Go therefore and make disciples of all nations, baptising them in the name of the Father
and of the Son and of the Holy Spirit, teaching them to observe all that I have commanded you.
And behold, I am with you always, to the end of the age.”
Matthew 28:18-20, Christ’s “Great Commission to His Church”
To uphold the teaching of Jesus and to be obedient to His commission for us, is not, as Mr Prismall suggests, the Tasmanian church deviating from its rich theology, it’s upholding its rich theology! In fact, it was the efforts of the early church in proclaiming the sanctity and sex and marriage that revolutionised how men behaved and women were treated, as the late sociologist, Professor Rodney Stark pointed out in his landmark book, The Rise of Christianity.
I also share Mr. Prismall’s disgust for those who takes their ordination vows ‘cynically’ and instead of serving as protectors of the vulnerable they turn out to be evil predators. During the Royal Commission into the Institutional Responses to Sexual Abuse of Children, established in January 11th, 2013, I read each of the reports as they were published. This was a heart-breaking exercise.
But Mr Prismall has asserted that this level of abuse is continuing within Tasmanian churches. He also asserted that every denomination is equally still culpable. This is factually incorrect on both counts. I consider the Bishop of the Anglican Church in Tasmania a close friend. I also consider the Archbishop of the Catholic Church a close friend. What Mr Prismall may not be aware of is that when Bishop Condie arrived in Tasmania and was installed, he made a very public commitment to make full restitution to any victim of sexual abuse by the predatory behaviour of an Anglican priest or teacher – even if it meant that the Anglican church in Tasmania risked going into bankruptcy! The very thing that Mr Prismall has called the church to return to is the very thing that Bishop Condie has done over the past five years or so! And I can say the same thing about the Catholic Church in Tasmania under the also relatively recent appointed Archbishop Porteous.
¶ “Whoever causes one of these little ones who believe in Me to sin,
it would be better for him if a great millstone were hung around his neck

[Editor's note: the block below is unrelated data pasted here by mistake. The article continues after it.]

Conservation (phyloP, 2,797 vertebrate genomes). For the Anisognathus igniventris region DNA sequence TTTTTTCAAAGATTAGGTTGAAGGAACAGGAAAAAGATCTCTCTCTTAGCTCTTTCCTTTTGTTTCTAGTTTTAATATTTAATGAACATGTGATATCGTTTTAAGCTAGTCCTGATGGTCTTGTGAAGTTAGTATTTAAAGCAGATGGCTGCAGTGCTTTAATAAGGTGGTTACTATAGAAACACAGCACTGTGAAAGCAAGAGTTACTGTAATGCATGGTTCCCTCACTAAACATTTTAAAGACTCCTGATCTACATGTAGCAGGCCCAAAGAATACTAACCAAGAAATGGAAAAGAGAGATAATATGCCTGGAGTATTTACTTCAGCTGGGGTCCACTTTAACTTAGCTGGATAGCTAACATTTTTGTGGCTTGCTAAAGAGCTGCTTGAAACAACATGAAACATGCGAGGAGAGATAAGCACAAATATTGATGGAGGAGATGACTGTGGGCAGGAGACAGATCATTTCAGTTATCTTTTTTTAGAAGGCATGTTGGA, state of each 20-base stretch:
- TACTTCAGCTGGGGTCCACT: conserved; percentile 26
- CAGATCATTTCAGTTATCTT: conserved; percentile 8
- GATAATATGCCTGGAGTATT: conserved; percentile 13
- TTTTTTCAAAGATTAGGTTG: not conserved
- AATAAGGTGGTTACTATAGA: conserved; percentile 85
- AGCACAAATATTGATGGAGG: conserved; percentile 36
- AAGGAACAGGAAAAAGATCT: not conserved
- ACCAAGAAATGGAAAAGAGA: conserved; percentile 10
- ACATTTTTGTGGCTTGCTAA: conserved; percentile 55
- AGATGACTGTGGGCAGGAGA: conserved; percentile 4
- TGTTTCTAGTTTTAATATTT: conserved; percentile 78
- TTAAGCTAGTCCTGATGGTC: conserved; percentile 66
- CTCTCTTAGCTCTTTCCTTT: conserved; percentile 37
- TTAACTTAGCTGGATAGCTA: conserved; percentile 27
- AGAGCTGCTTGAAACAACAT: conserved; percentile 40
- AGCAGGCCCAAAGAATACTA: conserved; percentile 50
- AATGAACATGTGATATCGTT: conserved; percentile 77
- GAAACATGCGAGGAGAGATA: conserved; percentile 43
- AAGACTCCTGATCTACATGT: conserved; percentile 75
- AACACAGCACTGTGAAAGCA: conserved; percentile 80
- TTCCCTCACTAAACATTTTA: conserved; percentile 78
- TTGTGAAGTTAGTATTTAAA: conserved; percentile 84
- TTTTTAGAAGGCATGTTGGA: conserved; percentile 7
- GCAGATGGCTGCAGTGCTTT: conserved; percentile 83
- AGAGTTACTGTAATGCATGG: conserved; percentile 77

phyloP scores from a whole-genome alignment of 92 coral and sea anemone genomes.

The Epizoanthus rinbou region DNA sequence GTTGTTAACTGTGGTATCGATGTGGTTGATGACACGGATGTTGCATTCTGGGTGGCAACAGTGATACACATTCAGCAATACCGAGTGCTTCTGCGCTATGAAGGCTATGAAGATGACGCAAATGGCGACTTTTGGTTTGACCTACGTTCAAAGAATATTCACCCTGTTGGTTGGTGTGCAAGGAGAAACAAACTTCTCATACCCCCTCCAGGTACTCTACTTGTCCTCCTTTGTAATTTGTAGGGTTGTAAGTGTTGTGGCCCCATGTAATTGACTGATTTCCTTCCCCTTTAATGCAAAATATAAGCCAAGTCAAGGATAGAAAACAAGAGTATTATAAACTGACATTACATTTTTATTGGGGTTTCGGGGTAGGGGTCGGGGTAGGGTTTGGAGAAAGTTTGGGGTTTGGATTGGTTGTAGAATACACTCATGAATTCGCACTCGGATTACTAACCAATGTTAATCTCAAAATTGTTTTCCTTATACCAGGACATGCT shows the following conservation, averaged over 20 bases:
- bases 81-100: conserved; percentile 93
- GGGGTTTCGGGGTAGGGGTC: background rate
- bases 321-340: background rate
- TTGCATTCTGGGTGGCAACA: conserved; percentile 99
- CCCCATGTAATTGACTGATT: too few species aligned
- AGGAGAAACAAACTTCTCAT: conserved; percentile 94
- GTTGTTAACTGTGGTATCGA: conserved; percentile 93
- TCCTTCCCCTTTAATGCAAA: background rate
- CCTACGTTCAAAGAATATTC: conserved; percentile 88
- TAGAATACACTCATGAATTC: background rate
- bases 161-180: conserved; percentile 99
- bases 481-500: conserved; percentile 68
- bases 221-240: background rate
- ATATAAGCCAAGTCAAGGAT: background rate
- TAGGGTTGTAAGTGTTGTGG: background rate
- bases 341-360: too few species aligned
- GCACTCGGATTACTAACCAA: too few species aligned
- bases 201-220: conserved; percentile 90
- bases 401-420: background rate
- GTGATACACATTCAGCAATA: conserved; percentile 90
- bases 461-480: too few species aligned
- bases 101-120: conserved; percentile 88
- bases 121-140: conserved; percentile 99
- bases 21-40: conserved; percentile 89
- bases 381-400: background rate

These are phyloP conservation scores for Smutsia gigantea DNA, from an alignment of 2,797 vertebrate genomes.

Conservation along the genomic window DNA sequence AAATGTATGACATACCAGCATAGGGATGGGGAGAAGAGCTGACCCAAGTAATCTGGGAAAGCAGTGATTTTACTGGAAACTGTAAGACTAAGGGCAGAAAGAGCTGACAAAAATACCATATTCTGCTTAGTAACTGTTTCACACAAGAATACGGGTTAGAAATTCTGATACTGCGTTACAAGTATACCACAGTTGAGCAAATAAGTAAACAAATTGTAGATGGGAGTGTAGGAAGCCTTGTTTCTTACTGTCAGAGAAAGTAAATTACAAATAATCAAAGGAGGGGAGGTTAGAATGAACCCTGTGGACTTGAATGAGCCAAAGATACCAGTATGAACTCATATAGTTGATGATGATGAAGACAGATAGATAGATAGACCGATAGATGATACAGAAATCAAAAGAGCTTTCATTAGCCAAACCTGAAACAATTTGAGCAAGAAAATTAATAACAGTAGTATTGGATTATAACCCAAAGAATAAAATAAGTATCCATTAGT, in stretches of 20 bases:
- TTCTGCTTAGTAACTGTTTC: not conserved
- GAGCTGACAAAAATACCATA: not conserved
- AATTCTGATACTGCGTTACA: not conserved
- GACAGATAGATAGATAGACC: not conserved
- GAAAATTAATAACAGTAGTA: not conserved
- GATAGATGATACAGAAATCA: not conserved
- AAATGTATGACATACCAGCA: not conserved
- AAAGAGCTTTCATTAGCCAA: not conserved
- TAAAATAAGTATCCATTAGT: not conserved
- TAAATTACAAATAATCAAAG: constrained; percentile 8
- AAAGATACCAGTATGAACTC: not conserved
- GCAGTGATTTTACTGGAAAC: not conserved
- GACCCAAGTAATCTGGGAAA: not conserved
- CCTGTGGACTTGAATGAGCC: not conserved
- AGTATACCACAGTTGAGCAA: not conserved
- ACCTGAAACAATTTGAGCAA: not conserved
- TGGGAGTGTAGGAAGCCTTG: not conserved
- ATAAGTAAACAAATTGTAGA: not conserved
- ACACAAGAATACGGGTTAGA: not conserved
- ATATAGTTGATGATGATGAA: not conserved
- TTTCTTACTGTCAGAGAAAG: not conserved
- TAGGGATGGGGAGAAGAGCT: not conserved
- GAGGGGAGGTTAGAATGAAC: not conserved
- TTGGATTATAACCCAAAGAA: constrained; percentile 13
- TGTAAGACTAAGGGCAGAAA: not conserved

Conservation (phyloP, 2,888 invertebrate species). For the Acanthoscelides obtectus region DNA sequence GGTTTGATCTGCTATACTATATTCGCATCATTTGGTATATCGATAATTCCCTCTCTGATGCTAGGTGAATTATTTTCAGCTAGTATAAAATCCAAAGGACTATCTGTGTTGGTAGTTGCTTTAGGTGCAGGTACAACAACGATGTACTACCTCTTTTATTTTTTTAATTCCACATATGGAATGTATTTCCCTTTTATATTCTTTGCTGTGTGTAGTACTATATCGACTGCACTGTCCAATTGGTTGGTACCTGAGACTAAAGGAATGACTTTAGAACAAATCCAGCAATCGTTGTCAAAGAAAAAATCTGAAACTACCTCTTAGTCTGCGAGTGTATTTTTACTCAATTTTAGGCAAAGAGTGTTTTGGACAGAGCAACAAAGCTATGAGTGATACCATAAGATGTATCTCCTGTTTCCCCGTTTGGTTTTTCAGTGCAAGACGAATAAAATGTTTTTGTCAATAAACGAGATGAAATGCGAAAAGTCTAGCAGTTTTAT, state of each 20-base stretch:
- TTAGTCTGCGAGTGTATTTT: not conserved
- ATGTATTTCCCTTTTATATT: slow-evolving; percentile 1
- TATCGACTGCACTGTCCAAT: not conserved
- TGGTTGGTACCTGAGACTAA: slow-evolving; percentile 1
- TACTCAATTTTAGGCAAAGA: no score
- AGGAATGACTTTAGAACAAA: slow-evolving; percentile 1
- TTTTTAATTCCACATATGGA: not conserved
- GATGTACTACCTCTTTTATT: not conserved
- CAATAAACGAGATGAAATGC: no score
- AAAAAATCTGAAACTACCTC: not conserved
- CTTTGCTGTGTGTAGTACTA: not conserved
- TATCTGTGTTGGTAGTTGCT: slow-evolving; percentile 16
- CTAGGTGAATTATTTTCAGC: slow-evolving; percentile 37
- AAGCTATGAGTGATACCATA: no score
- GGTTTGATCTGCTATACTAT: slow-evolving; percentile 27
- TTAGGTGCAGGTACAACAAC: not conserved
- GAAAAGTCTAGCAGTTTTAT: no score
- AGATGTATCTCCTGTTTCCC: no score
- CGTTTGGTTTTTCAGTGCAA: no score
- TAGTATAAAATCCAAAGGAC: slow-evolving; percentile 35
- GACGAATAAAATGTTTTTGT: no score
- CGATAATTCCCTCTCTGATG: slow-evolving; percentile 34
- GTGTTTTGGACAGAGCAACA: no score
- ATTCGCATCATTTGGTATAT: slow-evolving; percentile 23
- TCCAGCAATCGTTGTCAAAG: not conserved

and he were thrown into the sea.
The words of Jesus warning against anyone who harms a child who follows Christ, Mark 9:42
Closer to home for our church, when we had outgrown our previous church building and were preparing our existing auditorium, we deliberately designed it to be as transparent as possible enabling anyone outside to be able to look through its large windows, or to go online and watch was happening live on our website, YouTube, and/or Facebook. We also installed security cameras throughout our facilities to ensure there were no ‘hidden’ places where a vulnerable child could be at risk.
Mr. Prismall makes much of the census figures showing that the number of Christians in Tasmania has declined by 10% since the last census. What the census doesn’t reveal though is that the sector of the church that has suffered the greatest decline are the very churches who have done precisely what Mr Prismall has called for! That is, the very churches who have recalibrated their moral compass and endorsed the euphemistically called “marriage equality” and “non-binary-genderism” and “terminating the unborn” – are the churches that have lost members in “droves”.
When Mr. Prismall says, “I’ve heard so-called believers demonising gays and transgendered people as it they’re social lepers, who should be avoided like the plague” – he may have – and he also may be correct in his assessment that they were not really Christians. But I do wonder if he has interpretted disagreement with hatred? On a side note, his metaphors – social lepers and the plague – are curious terms since it was the early Christians who embraced lepers and established a long tradition of care for lepers, and it was the early Christians who stayed in the midst of the plagues to care for the sick and the dying.
The Christian Church has always had uphill battles to fight. Christ warned His original disciples that the populace would treat them just as the populace was treating Him (Lk. 21:17; Jn. 15:18; 16:2). Ultimately the crowd’s hatred of Jesus (Jn. 8:37; 19:18) led them cry for His death – which the Romans were happy to oblige with (Jn. 7:1, 17; 19:16). Despite the constant uphill battles that the Christian church has had to deal with, by the power of the promised Holy Spirit it has more battles than it has lost – even when it has endured persecution, martyrdom, and banning (as it is currently in fifty countries around the world). And I’m reasonably confident the Tasmanian church will also win more battles than it will lose as it marches on uphill into the centuries to come.
Let me know what you think below in the comment section and feel free to share this someone who might benefit from this Pastor’s Desk.